I did not know whether to be angry, sad, or confused, so I just continued my inquiry hoping for clarity. “What do you mean?” I asked.

“I mean, I don’t watch the news or really talk about things outside of the content that I am teaching in my classroom. What good would that do? It is just a distraction to the learning environment. Plus, I teach science. I don’t really think that equity and justice apply in my classroom,” she replied.

My brain went into full panic mode. I thought, “WHAT THE FLIP (full disclosure: I thought a different “f” word)!” I quickly employed the six-second pause, an emotional intelligence technique I’ve been practicing which encourages you to pause for six seconds so as not to respond to absurdities with pure emotion. It works. Thank goodness! I said, “Hmmm…I’ve never really thought of it that way. Thanks for sharing.”

Of course, I had thought of it that way before and lucky for me, I figured out very quickly that it was an idea that stopped short of full development and was potentially harmful to everyone! I walked away unable to engage any further. I needed a minute.

So many things ran through my mind—What kinds of privilege makes one believe that this is okay? Other than herself, who does she thinks benefits from her willful ignorance? What about her students? What about the ones who don’t get to ignore what’s going on in the world around them because the world around them is happening without their permission and their teacher—one who they like, trust and look up to—is oblivious to the fact that there is something happening that she should probably be aware of? And how is she missing the connection between science and equity and justice?!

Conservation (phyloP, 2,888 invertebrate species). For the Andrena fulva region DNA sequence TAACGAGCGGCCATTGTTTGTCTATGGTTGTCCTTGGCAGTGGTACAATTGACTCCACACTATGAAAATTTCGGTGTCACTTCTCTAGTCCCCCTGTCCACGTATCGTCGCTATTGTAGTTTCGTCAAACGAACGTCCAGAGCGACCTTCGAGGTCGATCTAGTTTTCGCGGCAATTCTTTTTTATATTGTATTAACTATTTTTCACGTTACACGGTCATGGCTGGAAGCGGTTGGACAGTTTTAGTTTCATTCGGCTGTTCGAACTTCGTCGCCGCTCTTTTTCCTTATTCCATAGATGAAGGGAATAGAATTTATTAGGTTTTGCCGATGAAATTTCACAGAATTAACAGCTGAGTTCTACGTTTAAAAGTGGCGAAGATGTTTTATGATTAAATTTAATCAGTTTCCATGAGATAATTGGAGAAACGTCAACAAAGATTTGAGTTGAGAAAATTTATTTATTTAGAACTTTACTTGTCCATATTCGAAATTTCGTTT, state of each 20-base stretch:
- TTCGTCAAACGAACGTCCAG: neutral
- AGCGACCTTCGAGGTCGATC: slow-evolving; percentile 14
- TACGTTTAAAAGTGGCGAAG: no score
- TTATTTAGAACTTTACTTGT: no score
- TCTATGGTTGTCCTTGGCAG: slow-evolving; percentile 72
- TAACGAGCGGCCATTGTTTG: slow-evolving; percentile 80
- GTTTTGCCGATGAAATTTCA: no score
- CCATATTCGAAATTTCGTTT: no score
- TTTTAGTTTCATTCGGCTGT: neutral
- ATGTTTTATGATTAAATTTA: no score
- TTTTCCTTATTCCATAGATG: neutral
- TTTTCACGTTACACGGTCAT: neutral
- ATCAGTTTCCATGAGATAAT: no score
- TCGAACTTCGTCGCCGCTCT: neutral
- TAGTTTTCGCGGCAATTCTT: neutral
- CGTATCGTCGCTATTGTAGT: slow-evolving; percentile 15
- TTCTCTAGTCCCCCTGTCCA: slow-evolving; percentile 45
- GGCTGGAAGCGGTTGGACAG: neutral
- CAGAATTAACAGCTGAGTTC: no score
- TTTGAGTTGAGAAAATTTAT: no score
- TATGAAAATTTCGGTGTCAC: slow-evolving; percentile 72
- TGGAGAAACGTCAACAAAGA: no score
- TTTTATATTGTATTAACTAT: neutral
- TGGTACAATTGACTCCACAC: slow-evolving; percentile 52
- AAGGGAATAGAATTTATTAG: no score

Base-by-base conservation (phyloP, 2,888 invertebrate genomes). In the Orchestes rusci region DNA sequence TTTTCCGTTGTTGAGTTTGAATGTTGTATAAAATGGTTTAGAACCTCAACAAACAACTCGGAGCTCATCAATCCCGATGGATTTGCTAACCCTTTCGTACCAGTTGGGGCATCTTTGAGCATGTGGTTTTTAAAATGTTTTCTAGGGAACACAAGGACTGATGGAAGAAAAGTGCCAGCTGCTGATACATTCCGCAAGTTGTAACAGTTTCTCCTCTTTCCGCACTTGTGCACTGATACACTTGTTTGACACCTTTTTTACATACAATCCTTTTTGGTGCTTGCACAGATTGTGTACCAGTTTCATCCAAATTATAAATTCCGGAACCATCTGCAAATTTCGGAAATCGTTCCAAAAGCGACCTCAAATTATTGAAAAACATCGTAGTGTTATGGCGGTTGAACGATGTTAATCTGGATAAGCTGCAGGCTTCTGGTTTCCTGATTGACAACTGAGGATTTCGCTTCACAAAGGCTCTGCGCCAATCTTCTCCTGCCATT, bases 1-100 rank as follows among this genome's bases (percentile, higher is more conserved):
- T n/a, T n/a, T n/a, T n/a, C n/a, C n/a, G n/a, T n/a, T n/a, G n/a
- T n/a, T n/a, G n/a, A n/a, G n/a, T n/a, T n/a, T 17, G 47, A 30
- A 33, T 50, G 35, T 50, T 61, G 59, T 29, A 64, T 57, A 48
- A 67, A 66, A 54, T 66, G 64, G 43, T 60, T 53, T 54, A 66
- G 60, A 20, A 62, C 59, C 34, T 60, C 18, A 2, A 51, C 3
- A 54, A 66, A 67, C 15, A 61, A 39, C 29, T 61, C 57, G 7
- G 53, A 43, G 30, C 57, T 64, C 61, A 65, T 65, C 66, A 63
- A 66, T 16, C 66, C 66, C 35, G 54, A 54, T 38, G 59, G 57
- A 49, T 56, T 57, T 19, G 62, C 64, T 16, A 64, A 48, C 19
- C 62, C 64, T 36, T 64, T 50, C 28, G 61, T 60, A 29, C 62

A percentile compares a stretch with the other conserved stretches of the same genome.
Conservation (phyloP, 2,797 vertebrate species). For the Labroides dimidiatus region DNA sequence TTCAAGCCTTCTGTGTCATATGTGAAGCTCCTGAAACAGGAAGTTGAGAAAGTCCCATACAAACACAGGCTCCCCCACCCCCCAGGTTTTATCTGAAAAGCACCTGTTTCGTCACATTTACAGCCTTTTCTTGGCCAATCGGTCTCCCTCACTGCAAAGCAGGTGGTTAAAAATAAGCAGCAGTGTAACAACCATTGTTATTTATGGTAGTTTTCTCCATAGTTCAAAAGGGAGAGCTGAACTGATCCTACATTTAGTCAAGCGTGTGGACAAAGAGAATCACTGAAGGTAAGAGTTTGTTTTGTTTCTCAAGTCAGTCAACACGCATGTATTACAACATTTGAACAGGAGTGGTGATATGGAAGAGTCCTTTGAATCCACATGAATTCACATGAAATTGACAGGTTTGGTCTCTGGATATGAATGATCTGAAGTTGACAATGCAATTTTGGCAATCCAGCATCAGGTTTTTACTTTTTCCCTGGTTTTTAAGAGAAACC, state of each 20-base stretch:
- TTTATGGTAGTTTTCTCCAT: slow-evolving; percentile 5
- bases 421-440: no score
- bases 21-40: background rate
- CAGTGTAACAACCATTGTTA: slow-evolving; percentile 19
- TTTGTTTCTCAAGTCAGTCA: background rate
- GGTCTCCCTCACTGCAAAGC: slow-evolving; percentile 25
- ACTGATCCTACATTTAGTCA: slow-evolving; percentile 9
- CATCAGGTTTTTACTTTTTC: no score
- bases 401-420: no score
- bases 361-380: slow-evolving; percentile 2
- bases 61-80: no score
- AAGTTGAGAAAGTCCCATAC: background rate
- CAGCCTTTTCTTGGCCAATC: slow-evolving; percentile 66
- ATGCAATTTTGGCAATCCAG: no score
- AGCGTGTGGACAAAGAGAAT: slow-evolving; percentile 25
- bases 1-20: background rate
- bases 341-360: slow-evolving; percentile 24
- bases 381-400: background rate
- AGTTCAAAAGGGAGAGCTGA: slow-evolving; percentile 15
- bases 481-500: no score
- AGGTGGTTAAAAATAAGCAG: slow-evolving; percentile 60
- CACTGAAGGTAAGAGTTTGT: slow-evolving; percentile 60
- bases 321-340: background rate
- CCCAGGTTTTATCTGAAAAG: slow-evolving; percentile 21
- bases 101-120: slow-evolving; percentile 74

I thought about that conversation a lot after that moment. I never returned to talk to that teacher. That was probably a mistake on my part, but I was not sure what I would say to her…until now…

Dear Teacher who thinks it’s okay to disengage, I appreciate that you are dedicated to working in the service of students. I believe that you would never intentionally cause harm to a child.